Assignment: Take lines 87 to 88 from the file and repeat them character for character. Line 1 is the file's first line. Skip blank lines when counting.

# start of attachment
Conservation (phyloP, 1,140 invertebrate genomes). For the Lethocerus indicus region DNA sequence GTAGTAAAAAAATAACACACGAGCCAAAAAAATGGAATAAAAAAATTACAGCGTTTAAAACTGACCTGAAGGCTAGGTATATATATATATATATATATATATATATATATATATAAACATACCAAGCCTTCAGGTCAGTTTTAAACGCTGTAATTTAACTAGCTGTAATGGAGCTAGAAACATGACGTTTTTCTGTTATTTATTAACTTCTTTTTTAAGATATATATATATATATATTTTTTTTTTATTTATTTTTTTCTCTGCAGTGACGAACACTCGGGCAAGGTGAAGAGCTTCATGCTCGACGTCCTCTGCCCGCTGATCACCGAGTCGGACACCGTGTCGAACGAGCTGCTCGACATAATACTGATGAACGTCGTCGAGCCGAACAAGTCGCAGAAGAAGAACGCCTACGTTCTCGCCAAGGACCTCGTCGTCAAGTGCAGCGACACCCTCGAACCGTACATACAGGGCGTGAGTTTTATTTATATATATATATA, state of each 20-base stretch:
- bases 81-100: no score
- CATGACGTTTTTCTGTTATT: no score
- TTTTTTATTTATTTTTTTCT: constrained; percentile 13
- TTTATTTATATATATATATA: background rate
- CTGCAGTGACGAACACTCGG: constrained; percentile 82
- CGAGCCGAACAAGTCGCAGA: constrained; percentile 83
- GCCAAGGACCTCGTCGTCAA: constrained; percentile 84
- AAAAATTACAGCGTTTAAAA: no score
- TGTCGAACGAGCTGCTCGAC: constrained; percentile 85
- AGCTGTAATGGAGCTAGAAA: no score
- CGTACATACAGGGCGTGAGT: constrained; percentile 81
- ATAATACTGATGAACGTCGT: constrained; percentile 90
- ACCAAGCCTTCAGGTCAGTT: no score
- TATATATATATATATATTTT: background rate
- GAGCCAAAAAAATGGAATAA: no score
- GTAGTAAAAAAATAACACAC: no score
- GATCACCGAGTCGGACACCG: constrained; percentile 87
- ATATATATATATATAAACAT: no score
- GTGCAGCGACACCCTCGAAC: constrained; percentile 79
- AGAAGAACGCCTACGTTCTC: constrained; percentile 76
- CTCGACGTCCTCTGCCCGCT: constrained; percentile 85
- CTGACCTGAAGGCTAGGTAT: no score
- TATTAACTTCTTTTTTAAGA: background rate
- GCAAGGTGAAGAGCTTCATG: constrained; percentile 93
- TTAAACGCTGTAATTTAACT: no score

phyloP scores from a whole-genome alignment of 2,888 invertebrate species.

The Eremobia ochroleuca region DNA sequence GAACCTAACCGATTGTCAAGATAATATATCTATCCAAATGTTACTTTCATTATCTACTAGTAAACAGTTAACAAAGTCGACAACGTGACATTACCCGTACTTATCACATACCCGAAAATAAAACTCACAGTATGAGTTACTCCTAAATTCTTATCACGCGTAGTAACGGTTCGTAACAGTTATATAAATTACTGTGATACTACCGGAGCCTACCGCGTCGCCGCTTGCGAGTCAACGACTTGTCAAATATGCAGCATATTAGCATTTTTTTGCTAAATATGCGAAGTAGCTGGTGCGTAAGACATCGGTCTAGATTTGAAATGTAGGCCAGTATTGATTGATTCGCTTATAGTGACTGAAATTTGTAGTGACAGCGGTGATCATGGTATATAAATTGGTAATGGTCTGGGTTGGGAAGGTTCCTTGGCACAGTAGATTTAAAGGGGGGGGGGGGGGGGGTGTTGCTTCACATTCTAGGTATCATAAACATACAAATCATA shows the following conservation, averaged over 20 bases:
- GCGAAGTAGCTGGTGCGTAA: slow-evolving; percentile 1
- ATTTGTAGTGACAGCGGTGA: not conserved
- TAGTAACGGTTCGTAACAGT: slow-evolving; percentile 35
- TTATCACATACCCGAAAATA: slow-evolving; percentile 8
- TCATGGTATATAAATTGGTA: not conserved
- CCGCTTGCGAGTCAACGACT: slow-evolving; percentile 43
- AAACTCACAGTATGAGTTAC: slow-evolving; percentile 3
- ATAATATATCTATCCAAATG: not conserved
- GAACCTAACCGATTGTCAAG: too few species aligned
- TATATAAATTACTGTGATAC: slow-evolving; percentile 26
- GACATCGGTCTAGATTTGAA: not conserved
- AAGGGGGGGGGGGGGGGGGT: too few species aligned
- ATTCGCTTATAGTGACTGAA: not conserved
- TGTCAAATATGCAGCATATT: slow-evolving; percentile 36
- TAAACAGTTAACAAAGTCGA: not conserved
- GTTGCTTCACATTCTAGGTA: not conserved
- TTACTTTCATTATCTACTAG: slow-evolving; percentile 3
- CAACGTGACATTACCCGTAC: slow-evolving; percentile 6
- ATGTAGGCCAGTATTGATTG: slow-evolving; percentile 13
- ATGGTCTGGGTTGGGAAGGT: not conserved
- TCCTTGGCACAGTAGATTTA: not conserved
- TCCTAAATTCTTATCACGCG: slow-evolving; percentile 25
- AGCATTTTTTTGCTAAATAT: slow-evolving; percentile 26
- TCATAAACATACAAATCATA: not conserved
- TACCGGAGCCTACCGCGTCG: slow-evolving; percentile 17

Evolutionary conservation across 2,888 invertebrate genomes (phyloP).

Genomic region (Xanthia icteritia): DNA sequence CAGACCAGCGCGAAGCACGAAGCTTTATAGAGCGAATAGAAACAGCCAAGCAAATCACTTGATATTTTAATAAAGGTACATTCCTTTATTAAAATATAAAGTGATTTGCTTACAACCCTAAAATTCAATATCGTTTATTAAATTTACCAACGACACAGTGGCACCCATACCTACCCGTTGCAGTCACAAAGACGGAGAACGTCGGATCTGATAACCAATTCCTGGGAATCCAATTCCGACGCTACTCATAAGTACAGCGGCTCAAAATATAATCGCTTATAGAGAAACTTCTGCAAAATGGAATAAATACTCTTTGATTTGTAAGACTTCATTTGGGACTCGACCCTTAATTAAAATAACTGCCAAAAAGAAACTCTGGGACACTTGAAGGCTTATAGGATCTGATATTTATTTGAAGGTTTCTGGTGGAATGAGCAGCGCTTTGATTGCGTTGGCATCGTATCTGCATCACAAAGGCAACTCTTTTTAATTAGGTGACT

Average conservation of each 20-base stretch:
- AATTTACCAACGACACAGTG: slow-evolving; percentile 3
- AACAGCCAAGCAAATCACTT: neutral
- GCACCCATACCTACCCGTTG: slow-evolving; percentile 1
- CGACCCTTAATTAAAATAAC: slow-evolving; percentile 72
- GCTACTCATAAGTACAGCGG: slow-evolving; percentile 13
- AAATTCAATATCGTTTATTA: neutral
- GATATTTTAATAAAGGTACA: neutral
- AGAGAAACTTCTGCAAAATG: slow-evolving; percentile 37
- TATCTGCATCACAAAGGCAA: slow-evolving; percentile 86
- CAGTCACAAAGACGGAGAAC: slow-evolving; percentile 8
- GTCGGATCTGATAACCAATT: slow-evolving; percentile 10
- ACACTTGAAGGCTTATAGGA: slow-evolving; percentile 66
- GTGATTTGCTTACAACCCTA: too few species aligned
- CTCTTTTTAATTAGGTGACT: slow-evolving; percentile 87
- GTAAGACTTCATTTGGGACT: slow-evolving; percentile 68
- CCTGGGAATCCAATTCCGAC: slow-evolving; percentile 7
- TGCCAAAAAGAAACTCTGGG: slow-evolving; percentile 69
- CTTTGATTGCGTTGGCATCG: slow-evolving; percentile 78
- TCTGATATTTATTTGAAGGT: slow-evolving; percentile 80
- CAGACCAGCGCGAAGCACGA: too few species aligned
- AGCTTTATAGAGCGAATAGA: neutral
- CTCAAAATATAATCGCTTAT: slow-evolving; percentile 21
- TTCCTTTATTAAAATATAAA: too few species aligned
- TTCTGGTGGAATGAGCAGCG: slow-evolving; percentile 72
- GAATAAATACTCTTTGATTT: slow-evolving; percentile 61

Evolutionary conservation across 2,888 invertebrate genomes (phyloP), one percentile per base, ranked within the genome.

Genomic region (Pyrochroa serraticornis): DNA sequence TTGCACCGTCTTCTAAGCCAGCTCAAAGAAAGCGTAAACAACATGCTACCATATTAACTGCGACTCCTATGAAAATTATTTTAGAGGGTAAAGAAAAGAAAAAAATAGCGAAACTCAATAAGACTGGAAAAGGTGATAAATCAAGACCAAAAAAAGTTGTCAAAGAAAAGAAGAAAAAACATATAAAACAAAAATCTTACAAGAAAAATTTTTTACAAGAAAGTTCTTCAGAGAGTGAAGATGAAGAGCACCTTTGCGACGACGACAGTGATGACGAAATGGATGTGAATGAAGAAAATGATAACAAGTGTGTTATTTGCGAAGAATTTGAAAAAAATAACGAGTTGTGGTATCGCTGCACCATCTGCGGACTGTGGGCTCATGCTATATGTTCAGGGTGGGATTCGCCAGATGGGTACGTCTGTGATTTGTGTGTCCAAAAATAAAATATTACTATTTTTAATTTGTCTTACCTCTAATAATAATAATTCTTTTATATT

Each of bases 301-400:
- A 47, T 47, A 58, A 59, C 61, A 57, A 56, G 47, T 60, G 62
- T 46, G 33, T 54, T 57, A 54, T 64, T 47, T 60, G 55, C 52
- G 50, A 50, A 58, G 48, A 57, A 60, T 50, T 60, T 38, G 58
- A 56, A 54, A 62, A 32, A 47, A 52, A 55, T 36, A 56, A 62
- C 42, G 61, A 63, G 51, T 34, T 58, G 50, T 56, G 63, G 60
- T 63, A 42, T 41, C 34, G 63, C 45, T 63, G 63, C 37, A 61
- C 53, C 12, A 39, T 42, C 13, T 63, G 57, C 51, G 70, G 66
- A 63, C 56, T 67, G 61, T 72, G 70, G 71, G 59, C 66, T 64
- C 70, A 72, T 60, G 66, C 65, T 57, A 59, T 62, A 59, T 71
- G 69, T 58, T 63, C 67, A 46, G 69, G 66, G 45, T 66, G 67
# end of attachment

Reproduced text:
- G 50, A 50, A 58, G 48, A 57, A 60, T 50, T 60, T 38, G 58
- A 56, A 54, A 62, A 32, A 47, A 52, A 55, T 36, A 56, A 62